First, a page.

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I have a patient who is extremely stubborn and has been through many caregivers. I stay with my patient because I have been informed through family members he has been professionally diagnosed with OCD, MPD and Bipolar, when he focuses his anger on me I can usually deflect it OK but not always. Any thoughts? all will be appreciated.

Hi MrKev.

The first thing that does worry me is that it was left to family members to disclose to you that your client has been diagnosed with these additional disorders/illnesses - why in heaven's name wasn't that included in his initial assessment?

We have a box on our Daily Notes sheet that usually stays blank, but for you should be ticked in bold! - "Is a Review needed?" Answer: Yes, care plan should be amended in line with information about client's mental health.

Meanwhile, though. What tasks or routines in his existing care plan seem to be triggering resistance or hostility?
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Reply to Countrymouse
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MrKev, my hat's off to you for tackling care of this challenging patient.   First, some questions:

1.   Is this patient getting psychiatric treatment, at any level?  I assume he's not in a professional facility but lives at home?  

2.   Is he medicated, by a medical doctor working in the mental health field?

3.   With Bipolar and MPD (assuming you're referring to Multiple Personality Disorder), if he's not medicated, I wonder if you can even interact with him on a rational behavior (depending on the intensity of his problems).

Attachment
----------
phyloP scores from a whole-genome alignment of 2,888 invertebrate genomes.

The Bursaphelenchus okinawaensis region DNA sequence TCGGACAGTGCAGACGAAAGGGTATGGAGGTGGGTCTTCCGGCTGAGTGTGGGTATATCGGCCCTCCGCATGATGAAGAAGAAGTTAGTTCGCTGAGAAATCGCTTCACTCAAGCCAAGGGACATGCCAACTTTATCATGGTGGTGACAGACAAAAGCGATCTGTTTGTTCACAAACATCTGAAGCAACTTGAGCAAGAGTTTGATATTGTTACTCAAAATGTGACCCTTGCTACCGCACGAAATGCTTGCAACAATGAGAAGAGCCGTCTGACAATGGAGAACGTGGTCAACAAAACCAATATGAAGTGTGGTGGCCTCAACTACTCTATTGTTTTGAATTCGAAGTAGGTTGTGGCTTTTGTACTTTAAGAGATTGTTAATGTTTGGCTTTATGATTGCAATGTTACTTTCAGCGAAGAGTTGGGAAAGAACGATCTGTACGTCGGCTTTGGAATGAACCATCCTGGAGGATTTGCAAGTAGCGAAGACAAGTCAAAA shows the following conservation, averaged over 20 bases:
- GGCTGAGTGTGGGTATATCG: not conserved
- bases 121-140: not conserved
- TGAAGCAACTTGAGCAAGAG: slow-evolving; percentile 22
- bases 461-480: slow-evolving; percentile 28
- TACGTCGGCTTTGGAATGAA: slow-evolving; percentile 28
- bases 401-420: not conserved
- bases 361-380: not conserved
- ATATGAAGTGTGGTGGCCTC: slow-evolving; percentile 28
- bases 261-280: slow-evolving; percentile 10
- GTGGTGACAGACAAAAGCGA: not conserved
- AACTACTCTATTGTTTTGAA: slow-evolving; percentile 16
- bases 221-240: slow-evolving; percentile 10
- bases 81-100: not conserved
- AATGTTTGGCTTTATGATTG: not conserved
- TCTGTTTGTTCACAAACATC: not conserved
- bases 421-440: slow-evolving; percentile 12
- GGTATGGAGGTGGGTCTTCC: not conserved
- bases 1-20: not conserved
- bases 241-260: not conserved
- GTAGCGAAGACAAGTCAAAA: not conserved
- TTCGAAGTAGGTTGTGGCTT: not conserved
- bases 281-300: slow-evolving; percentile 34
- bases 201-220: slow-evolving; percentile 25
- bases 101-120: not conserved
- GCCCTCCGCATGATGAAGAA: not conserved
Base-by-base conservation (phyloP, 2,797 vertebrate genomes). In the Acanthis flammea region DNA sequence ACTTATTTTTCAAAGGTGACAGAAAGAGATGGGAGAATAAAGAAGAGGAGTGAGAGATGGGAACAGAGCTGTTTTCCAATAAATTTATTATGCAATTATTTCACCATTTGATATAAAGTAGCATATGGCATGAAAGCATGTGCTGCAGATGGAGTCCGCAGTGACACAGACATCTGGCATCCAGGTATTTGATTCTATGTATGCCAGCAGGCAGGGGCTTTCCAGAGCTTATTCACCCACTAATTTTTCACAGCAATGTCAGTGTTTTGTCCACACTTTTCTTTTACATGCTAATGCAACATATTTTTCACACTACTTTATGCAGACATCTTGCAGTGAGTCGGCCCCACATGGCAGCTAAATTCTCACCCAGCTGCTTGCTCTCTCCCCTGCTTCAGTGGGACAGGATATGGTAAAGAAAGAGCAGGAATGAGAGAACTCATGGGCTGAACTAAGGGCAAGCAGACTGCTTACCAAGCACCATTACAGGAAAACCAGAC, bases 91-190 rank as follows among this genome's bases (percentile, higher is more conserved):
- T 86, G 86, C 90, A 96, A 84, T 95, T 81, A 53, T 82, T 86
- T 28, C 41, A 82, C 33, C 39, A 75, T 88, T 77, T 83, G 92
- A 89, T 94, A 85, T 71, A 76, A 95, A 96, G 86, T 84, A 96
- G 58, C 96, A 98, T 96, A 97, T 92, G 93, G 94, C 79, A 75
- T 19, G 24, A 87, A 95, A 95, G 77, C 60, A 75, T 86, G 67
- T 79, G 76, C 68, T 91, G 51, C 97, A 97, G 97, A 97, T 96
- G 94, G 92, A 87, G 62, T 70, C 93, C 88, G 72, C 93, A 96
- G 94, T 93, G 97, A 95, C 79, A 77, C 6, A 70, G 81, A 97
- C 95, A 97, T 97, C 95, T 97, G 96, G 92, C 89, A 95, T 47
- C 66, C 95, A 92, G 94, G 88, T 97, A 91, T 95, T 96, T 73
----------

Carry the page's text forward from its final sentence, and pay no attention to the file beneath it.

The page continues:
4.   My sister was a psych nurse, working in a mental hospital until a Republican governor closed it down, and the facility was slated for commercial development.   A lot of good people lost their jobs.   And these were trained nurses.   The depth of their knowledge and experience was so impressive.

I found the psychiatric exam prep book after my sister died, and was overwhelmed at the extent of the training required.   

There's so much complexity to psych care.     If I were in your situation, I'd try to find some way to interact with the pros to get insights into your client's behavior.   Or try to locate mental health support groups at the hospitals that treat these patients.     I also would contact some local psych facilities, or even practices, to ask for suggestions from them.
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Reply to GardenArtist
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God bless you for continuing to be this person's caregiver.
If a situation arises where you cannot deflect the anger he's focusing on you, that's when it's time to call 911 for the police and paramedics to handle it.
I don't care what mental conditions a client may have. Be it Alzheimer's/dementia, bi-polar, OCD, schizophrenia, whatever. It's never acceptable for any caregiver's safety to be put at risk. That can never be tolerated. If a homecare situation becomes unsafe for the caregiver, that's when the client belongs in a care facility.
When your client gets out of control leave and call 911.
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Reply to BurntCaregiver
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This person is in his own home?